Distilleries continue to make hand sanitizer
LANSDALE, Pa. — Pennsylvanians have increasingly headed to Boardroom, a Lansdale distillery where they know they can secure alcohol and alcohol-based hand sanitizers.
Boardroom, like dozens of Mid-Atlantic distilleries, stepped in to fill a hand sanitizer void near the start of the COVID-19 pandemic.
The distillery has now established a sanitizer division to respond to demand for the product, spokeswoman Joanne Jordan said.
Independent Spirits in Woolwich Township, N.J., has been working with UPS and Amazon, owner Terry Thomsen said.
Sagamore Spirits in Baltimore is selling 6,500 gallons to USDA processing facilities throughout the country, Maryland Distillers Guild spokeswoman Kelly Dudeck said.
The interest represents a new cleanliness consciousness of sorts, Dudeck said.
The University of Maryland Medical Center and other medical facilities have been among the biggest recipients in Maryland, she said.
The Alcohol & Tobacco Trade Bureau in March announced that tax-free ethanol could be used to produce hand sanitizers for medical facilities so long as the ethanol is “unconsumable.”
The ATTB during the pandemic is waiving regulations such as having to obtain formula approvals from the agency in instances where distilleries use one that is consistent with World Health Organization guidelines.
That recipe includes ethanol, or alcohol, glycerin and hydrogen peroxide, distillers said. The alcohol is 80 percent by volume, they said.
“It has a purity to it,” Thomsen said. “It doesn’t have all the chemicals in it that others do.”
Chris Weaver, owner of Hickory Hollow Farm in Finksburg, Md., is contracted with grain elevators as well as area distilleries to provide corn for alcoholic beverages.
He grows a little extra each year for either one.
This year’s excess corn went to the distilleries so that the farm’s local sales increased by 20 percent, he said.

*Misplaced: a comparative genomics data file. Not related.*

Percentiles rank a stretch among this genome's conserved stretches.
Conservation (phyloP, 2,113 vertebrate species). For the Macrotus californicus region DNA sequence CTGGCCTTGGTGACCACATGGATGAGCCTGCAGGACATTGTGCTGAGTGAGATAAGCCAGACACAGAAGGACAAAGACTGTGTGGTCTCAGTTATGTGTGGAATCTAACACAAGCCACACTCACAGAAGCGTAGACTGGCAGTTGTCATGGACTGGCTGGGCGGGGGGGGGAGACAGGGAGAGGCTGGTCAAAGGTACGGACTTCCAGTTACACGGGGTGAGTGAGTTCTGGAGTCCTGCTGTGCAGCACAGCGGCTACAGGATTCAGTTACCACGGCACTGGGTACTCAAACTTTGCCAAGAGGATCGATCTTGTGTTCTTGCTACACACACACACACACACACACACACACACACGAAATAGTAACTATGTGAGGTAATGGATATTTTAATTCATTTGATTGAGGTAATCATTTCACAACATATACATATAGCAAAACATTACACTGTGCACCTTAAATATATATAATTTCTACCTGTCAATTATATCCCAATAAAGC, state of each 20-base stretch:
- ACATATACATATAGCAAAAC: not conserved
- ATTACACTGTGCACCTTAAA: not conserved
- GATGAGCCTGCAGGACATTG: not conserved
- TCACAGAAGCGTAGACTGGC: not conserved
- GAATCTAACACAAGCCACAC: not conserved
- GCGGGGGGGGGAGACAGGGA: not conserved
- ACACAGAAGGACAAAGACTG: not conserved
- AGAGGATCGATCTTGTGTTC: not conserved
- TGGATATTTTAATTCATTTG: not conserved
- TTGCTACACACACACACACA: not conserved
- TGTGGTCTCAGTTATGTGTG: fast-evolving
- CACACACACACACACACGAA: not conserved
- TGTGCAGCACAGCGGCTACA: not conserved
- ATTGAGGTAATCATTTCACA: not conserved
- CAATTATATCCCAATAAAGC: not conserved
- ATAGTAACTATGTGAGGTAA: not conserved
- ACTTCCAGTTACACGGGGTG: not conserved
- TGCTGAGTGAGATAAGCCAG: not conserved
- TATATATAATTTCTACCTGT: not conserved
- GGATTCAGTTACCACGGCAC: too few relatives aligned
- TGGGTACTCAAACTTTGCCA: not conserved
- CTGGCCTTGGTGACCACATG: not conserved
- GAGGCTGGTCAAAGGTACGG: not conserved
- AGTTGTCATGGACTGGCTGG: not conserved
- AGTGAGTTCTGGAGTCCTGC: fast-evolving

Corn prices are meanwhile down by more than $1 per bushel as compared with last year, he said.
Independent Spirits calls itself a rare “grain to glass” distiller that mills its own corn, wheat, rye and barley on-site.
When distillers first responded to public demand for the sanitizing product, owner Thomsen said she sought out anything she had on hand.
Boardroom, which purchases and distills grains that are pre-milled, depended in part on a tanker of bad wine that it distilled to a greater clarity, spokesman Trent Mokes said.
“At the time, we were just doing what we had to do,” Thomsen said. “We gave a lot of it away.”
Curbside pickups drew hundreds of people to Independent Spirits each day, Thomsen said.
Her five-person distillery pumped out 250 gallons of sanitizer daily to accommodate them, she said.
Securing packaging was a challenge, and so distillers turned to plastic vape bottles, milk gallons and buckets.
Dudeck called the distillers unsung heroes.
Bulk hand sanitizer sales compensated somewhat for the freebies that distillers distributed to the community but not necessarily for declines in alcohol sales, Thomsen said.
Thomsen estimated that her alcohol sales are off by 50 percent.
A May 7 Nielsen report citing increased off-premise and Internet alcohol sales of as much as 234 percent in April 2020 as compared with April 2019 suggested that customers have been overlooking craft distillery products.
Rather than the espresso liqueur, gin and spicy white Russian vodka of Independent Spirits or the cranberry citrus and ginger-infused gins of Boardroom, Nielsen reported that customers have been purchasing boxed wines, 24- and 30-pack beers and 1.75-liter spirits from larger brands — think Smirnoff, Bacardi, Jack Daniels — that they know and trust.
Dan McNeill of MISCellaneous Spirits in Mount Airy, Md., lost just about all of his non-sanitizer business when farmers’ markets and festivals were canceled and bars and restaurants closed, he said.
The hand sanitizers “kept us open,” Mokes said, as an essential business and as a company that should stay in business for a while.
As long as people need sanitizer and Boardroom has the facilities to create it, the distillery is going to do that according to the guidelines provided, Jordan said.
The addition of hand sanitizers to Boardroom offerings “introduced us to a lot of people,” Mokes said. Sales of the product have since leveled off and alcohol sales picked up, he said.
Weaver said he continues to enjoy a 20 percent sales increase to distilleries.
Many small-scale distilleries don’t think they’d have a market for hand sanitizer based on costs and the volumes that they can produce, Dudeck said.
Representatives of distilleries such as Independent and Boardroom said they intend to restart facility tours when states give bars like those in their tasting rooms the green light to reopen.
State governments within the past month have meanwhile given alcoholic beverage providers the blessing to sell cocktails-to-go, and Boardroom and Independent have been doing just that.
“People used to come in and buy sanitizer,” Thomsen said. “Now they come in and buy alcohol and one little bottle of sanitizer. It feels almost normal.”
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